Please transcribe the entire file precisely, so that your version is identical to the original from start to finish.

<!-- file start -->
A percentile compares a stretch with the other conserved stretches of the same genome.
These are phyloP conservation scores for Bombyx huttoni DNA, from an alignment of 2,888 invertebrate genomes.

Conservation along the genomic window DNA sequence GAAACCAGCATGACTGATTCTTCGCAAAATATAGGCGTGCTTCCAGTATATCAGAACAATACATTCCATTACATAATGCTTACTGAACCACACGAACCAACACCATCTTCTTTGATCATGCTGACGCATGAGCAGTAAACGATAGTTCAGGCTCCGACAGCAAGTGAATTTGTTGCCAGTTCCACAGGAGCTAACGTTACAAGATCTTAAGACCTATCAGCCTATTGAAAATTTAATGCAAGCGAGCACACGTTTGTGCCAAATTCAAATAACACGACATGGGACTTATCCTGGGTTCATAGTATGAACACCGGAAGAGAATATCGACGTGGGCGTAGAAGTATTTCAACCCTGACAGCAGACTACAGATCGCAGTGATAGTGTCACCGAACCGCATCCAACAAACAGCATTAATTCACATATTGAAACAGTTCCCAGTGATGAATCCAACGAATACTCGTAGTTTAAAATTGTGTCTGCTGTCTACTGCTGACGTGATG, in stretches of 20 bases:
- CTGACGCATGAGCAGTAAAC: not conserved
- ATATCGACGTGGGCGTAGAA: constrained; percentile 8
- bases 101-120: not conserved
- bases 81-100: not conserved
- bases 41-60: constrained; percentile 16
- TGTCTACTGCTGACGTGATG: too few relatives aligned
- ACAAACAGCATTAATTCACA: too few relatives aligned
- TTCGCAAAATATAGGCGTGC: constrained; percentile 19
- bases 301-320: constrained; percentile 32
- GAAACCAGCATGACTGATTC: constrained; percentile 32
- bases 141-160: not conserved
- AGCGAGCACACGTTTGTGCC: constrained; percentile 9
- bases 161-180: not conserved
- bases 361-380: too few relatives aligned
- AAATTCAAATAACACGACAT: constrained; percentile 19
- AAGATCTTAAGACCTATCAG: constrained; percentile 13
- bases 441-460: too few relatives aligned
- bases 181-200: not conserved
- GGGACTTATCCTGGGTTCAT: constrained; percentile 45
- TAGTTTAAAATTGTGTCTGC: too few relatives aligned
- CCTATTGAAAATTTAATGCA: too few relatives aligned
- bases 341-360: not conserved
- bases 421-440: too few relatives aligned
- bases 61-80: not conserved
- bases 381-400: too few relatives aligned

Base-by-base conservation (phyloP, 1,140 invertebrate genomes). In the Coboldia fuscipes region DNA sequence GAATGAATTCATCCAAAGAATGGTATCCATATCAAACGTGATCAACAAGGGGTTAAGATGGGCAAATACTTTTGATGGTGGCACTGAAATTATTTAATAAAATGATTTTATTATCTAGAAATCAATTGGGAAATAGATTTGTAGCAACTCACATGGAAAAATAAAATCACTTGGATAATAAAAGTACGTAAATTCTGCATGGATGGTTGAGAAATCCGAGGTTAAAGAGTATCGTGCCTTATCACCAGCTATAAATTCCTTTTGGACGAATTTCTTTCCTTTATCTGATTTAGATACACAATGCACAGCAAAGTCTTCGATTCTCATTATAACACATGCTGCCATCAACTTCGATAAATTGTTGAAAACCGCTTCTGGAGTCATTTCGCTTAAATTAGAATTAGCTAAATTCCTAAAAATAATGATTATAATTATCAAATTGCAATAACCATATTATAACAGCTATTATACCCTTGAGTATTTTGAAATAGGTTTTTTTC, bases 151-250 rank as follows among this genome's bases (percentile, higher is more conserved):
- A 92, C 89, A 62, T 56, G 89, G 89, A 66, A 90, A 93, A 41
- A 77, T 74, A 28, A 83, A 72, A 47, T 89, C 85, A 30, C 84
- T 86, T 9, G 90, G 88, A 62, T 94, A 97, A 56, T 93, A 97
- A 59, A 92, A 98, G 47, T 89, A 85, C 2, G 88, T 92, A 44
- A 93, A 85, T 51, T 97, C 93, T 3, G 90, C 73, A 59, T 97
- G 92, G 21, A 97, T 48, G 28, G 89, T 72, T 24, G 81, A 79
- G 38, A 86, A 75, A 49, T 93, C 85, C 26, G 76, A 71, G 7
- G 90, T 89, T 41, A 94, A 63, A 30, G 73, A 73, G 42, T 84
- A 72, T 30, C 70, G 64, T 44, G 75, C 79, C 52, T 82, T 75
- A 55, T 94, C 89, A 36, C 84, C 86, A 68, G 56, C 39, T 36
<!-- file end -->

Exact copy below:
A percentile compares a stretch with the other conserved stretches of the same genome.
These are phyloP conservation scores for Bombyx huttoni DNA, from an alignment of 2,888 invertebrate genomes.

Conservation along the genomic window DNA sequence GAAACCAGCATGACTGATTCTTCGCAAAATATAGGCGTGCTTCCAGTATATCAGAACAATACATTCCATTACATAATGCTTACTGAACCACACGAACCAACACCATCTTCTTTGATCATGCTGACGCATGAGCAGTAAACGATAGTTCAGGCTCCGACAGCAAGTGAATTTGTTGCCAGTTCCACAGGAGCTAACGTTACAAGATCTTAAGACCTATCAGCCTATTGAAAATTTAATGCAAGCGAGCACACGTTTGTGCCAAATTCAAATAACACGACATGGGACTTATCCTGGGTTCATAGTATGAACACCGGAAGAGAATATCGACGTGGGCGTAGAAGTATTTCAACCCTGACAGCAGACTACAGATCGCAGTGATAGTGTCACCGAACCGCATCCAACAAACAGCATTAATTCACATATTGAAACAGTTCCCAGTGATGAATCCAACGAATACTCGTAGTTTAAAATTGTGTCTGCTGTCTACTGCTGACGTGATG, in stretches of 20 bases:
- CTGACGCATGAGCAGTAAAC: not conserved
- ATATCGACGTGGGCGTAGAA: constrained; percentile 8
- bases 101-120: not conserved
- bases 81-100: not conserved
- bases 41-60: constrained; percentile 16
- TGTCTACTGCTGACGTGATG: too few relatives aligned
- ACAAACAGCATTAATTCACA: too few relatives aligned
- TTCGCAAAATATAGGCGTGC: constrained; percentile 19
- bases 301-320: constrained; percentile 32
- GAAACCAGCATGACTGATTC: constrained; percentile 32
- bases 141-160: not conserved
- AGCGAGCACACGTTTGTGCC: constrained; percentile 9
- bases 161-180: not conserved
- bases 361-380: too few relatives aligned
- AAATTCAAATAACACGACAT: constrained; percentile 19
- AAGATCTTAAGACCTATCAG: constrained; percentile 13
- bases 441-460: too few relatives aligned
- bases 181-200: not conserved
- GGGACTTATCCTGGGTTCAT: constrained; percentile 45
- TAGTTTAAAATTGTGTCTGC: too few relatives aligned
- CCTATTGAAAATTTAATGCA: too few relatives aligned
- bases 341-360: not conserved
- bases 421-440: too few relatives aligned
- bases 61-80: not conserved
- bases 381-400: too few relatives aligned

Base-by-base conservation (phyloP, 1,140 invertebrate genomes). In the Coboldia fuscipes region DNA sequence GAATGAATTCATCCAAAGAATGGTATCCATATCAAACGTGATCAACAAGGGGTTAAGATGGGCAAATACTTTTGATGGTGGCACTGAAATTATTTAATAAAATGATTTTATTATCTAGAAATCAATTGGGAAATAGATTTGTAGCAACTCACATGGAAAAATAAAATCACTTGGATAATAAAAGTACGTAAATTCTGCATGGATGGTTGAGAAATCCGAGGTTAAAGAGTATCGTGCCTTATCACCAGCTATAAATTCCTTTTGGACGAATTTCTTTCCTTTATCTGATTTAGATACACAATGCACAGCAAAGTCTTCGATTCTCATTATAACACATGCTGCCATCAACTTCGATAAATTGTTGAAAACCGCTTCTGGAGTCATTTCGCTTAAATTAGAATTAGCTAAATTCCTAAAAATAATGATTATAATTATCAAATTGCAATAACCATATTATAACAGCTATTATACCCTTGAGTATTTTGAAATAGGTTTTTTTC, bases 151-250 rank as follows among this genome's bases (percentile, higher is more conserved):
- A 92, C 89, A 62, T 56, G 89, G 89, A 66, A 90, A 93, A 41
- A 77, T 74, A 28, A 83, A 72, A 47, T 89, C 85, A 30, C 84
- T 86, T 9, G 90, G 88, A 62, T 94, A 97, A 56, T 93, A 97
- A 59, A 92, A 98, G 47, T 89, A 85, C 2, G 88, T 92, A 44
- A 93, A 85, T 51, T 97, C 93, T 3, G 90, C 73, A 59, T 97
- G 92, G 21, A 97, T 48, G 28, G 89, T 72, T 24, G 81, A 79
- G 38, A 86, A 75, A 49, T 93, C 85, C 26, G 76, A 71, G 7
- G 90, T 89, T 41, A 94, A 63, A 30, G 73, A 73, G 42, T 84
- A 72, T 30, C 70, G 64, T 44, G 75, C 79, C 52, T 82, T 75
- A 55, T 94, C 89, A 36, C 84, C 86, A 68, G 56, C 39, T 36